The major event in the book is of course the “Great War” and three articles are eye witness accounts of the conflict from unusual perspectives (none of them of trench combat on the Western Front). The Bolshevik revolution is also mentioned several times and in 1921 with civil war still raging in the former Russian Empire this was very much unfinished business. The major concern however for the men seems to be what now?

The over riding consensus is to carry on cheerfully for the good of business, country and God (in that order). Many of the writers mention the traumatic transition from a structured “outdoor service life” to that of a hugely competitive labour market and exhort their fellow printers to do their best, reminding them of their patriotic duty to one’s nation (the opening article is even titled “Patriotism”) while providing more practical advice through articles “On Selling Oneself”, “From Army to Print”, “Printers! Help the Disabled Man”, “Science for Printers” and “Apprentice! What Will You Become?” F. C. Davis writes “As we come back to civil life we all feel that years spent in the services are all lost ones.” but concludes “It is business experience we have lost, and now that commerce is getting more scientific every day we must study the science of our craft to be in the front of all nations.” Kipling’s poem “If” is quoted at the end of an article on how best to compose a job application letter and later in the book is reproduced in full.

This being a student publication some of the articles are full of “in” jokes impossible to fathom now, and many of the writers display a rather Pooterish sense of humour. One of the longest articles is by L.J. Cumner, “Cheddar the Exquisite – Notes of a Cycle Tour”, in which he recalls the pleasures of Chepstow, Gloucester Cathedral and Cheddar “the most exquisite village I have ever set eyes on.” He describes the Mendips as “mountains” and disparages Bath, “a very fine city… But the people in it! Effeminate men, freakish women – the girls are more or less normal! I’m speaking of appearances only.”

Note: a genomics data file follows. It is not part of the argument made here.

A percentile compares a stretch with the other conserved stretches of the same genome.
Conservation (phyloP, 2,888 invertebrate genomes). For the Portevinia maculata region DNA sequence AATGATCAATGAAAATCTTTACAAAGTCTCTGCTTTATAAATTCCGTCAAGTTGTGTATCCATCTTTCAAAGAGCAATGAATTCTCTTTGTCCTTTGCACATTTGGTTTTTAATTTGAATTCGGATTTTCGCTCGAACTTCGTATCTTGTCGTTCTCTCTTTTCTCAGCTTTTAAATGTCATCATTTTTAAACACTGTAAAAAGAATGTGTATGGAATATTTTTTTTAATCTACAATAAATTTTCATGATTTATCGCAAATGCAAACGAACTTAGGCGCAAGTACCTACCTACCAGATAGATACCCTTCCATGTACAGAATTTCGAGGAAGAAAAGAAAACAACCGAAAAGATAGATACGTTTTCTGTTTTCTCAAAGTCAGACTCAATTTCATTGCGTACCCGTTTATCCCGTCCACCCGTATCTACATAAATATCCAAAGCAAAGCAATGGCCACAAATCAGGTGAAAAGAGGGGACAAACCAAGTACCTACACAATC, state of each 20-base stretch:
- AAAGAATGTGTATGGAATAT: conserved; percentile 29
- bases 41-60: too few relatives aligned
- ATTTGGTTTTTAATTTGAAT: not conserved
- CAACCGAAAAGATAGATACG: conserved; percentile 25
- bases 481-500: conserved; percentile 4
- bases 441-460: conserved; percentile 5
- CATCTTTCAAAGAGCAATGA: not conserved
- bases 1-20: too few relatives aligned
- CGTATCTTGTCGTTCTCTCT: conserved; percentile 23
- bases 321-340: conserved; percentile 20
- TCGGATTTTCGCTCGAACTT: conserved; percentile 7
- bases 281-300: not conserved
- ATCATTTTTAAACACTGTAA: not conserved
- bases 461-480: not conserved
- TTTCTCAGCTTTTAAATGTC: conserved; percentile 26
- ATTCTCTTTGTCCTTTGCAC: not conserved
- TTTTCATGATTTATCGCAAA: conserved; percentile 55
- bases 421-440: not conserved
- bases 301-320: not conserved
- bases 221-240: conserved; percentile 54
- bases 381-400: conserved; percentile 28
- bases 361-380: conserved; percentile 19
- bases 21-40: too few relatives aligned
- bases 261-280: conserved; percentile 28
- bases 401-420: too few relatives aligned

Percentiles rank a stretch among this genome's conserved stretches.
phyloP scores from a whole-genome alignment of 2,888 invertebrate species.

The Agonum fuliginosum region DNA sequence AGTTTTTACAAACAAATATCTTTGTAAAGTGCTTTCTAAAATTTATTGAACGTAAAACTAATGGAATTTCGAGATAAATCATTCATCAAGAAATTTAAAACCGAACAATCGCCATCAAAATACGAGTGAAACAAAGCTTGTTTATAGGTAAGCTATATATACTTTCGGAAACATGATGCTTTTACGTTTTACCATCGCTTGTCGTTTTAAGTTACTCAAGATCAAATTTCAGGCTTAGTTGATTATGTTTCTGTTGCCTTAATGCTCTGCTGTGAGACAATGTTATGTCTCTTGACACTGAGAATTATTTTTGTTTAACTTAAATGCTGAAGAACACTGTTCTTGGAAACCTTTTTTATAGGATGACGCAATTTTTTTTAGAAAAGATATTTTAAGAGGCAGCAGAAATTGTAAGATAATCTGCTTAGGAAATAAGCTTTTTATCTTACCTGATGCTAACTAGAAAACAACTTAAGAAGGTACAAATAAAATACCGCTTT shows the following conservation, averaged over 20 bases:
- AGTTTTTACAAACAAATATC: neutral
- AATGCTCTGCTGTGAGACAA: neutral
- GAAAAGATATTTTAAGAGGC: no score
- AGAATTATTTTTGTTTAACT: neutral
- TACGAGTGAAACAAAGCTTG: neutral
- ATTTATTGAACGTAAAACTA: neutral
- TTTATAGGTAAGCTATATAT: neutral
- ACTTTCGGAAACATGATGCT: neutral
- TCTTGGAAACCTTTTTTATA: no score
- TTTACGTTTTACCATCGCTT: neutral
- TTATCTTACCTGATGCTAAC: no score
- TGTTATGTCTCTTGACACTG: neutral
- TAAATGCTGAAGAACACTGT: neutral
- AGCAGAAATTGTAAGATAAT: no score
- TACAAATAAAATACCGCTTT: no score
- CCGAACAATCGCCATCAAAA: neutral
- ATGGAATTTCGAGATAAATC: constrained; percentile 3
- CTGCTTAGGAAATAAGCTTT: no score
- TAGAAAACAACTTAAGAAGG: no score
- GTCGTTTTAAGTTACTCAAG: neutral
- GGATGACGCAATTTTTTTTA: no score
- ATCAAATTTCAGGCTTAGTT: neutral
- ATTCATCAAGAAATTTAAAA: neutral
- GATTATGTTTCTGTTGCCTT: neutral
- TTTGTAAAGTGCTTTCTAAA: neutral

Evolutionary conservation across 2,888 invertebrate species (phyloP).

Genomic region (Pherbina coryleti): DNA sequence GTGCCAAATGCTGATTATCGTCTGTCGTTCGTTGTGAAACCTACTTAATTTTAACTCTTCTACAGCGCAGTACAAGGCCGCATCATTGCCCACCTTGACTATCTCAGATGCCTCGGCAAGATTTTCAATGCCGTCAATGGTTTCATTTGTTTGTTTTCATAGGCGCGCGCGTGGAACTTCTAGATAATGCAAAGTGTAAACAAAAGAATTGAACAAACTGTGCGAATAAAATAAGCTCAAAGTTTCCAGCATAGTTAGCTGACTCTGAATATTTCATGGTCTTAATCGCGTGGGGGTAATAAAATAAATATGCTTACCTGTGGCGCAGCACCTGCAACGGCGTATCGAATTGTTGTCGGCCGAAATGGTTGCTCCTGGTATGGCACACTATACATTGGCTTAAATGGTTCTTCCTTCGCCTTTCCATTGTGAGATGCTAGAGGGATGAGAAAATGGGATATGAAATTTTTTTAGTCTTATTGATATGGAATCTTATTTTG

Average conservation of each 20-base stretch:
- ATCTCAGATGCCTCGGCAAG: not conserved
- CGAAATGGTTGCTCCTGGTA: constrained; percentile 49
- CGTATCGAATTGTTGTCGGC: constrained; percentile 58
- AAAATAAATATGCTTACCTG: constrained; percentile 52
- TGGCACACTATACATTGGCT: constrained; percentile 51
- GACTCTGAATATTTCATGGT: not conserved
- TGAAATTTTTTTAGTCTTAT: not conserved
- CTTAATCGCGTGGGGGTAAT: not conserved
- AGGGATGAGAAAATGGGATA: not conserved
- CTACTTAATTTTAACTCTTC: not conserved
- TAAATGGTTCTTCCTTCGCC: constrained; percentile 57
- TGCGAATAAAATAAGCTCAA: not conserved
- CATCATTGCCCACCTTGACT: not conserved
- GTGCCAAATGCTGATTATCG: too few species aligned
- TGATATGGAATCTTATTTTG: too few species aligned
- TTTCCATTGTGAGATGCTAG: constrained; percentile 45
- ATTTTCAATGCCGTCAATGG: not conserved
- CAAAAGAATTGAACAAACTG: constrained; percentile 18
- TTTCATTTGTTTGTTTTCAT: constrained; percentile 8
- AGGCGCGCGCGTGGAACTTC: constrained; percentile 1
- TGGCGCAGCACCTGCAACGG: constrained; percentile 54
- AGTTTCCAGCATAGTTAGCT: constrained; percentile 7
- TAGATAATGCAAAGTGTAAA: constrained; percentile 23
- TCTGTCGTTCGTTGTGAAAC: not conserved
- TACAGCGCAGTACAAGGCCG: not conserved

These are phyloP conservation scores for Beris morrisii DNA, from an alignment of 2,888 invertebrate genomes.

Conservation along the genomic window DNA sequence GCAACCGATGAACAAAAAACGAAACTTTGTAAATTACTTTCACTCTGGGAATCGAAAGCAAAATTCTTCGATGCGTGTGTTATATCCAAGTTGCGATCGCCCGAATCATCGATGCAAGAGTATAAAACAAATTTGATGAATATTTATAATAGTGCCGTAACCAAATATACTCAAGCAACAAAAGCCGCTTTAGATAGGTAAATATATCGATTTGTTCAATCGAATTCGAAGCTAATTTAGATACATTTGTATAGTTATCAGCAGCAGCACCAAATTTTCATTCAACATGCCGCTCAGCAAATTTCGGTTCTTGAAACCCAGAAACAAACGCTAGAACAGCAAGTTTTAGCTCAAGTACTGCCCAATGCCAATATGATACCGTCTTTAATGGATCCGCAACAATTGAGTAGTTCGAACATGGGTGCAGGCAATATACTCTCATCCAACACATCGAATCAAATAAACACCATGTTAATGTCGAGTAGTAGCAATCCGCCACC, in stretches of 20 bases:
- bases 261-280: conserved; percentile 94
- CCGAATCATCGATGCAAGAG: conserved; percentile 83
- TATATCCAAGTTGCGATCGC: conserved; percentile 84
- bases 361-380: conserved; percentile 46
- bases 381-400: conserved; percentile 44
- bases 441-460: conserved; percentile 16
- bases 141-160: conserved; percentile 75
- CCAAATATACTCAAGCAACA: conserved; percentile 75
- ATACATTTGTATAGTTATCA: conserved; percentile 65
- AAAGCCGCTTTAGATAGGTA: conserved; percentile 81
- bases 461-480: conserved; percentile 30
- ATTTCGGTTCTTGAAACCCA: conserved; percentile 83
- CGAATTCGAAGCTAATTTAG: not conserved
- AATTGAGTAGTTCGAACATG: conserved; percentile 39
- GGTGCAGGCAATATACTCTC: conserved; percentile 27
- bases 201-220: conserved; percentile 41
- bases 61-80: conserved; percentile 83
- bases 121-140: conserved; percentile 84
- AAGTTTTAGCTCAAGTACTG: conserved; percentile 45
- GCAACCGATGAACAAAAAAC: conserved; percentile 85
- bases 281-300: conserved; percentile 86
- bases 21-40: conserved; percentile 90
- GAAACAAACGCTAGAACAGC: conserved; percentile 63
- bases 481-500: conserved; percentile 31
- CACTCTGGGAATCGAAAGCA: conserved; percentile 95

“At Work in the Mines”, by J Fuller (who can be seen in the plate above of St Bride Foundation Printing School Staff, middle row, first left) recalls an often forgotten aspect of that War. He was  captured “at 1 o’clock in the morning of March 24” three days into the German spring offensive of 1918 and was subsequently sent as a forced labourer to the coal mines of Westphalia. “The food here was quite inadequate for men expected to work as hard as the Germans expected the prisoners to do, and had it not been for the timely arrival of emergency parcels from the British Red Cross Committee at Minden, and the parcels from England which began to reach us in July, it is doubtful any of us would have returned” Compelled to toil through 12 hour shifts the “work was of the heaviest character, especially to men who had never engaged in anything more arduous than setting type or working a printing machine.”

The conflict was experienced too in Bride Lane itself, as described by Joseph Stuart in “A War-Time Reminiscence” in which he recalls a three hour air raid by Gotha bombers on London on 28 January 1918. The St Bride Foundation evening class students, he tells us, took shelter in “the basement” of the building (possibly today’s Bar or the Foundry room). Following a nearby hit he mentions this was the bomb which damaged Cleopatra’s Needle but it seems the writer is compressing two different events in his memory as the Needle was struck on a different raid on 4-5 September 1917.


The Needle on September 5, 1917

The students pass the time with a jolly sing song and the joke about a particularly shattering explosion being caused by “old Gutenberg knocking through an 8-page forme or dropping a case of nonpareil” encapsulates the gist of most of the humour in the book. “If the Hun campaign of frightfulness was launched with the idea of terrifying the British people into submission, it certainly failed so far as Saint Bride students were concerned.” and the whole thing is portrayed as a memorable lark. Elsewhere sixty-seven people were killed and 166 injured in this particular attack. “Casualties included 14 dead and 14 injured in stampedes when people queuing for admission to shelters were alarmed by maroons (rockets) set off as a warning that a raid was expected: another 11 were injured by shrapnel from antiaircraft fire. Many of the other casualties were caused by a single 300-kg (661-lb) bomb which fell on the Odhams printing works in Long Acre, which was being used as a shelter.” Raymond H Fredette, The Sky on Fire: The First Battle of Britain 1917–1918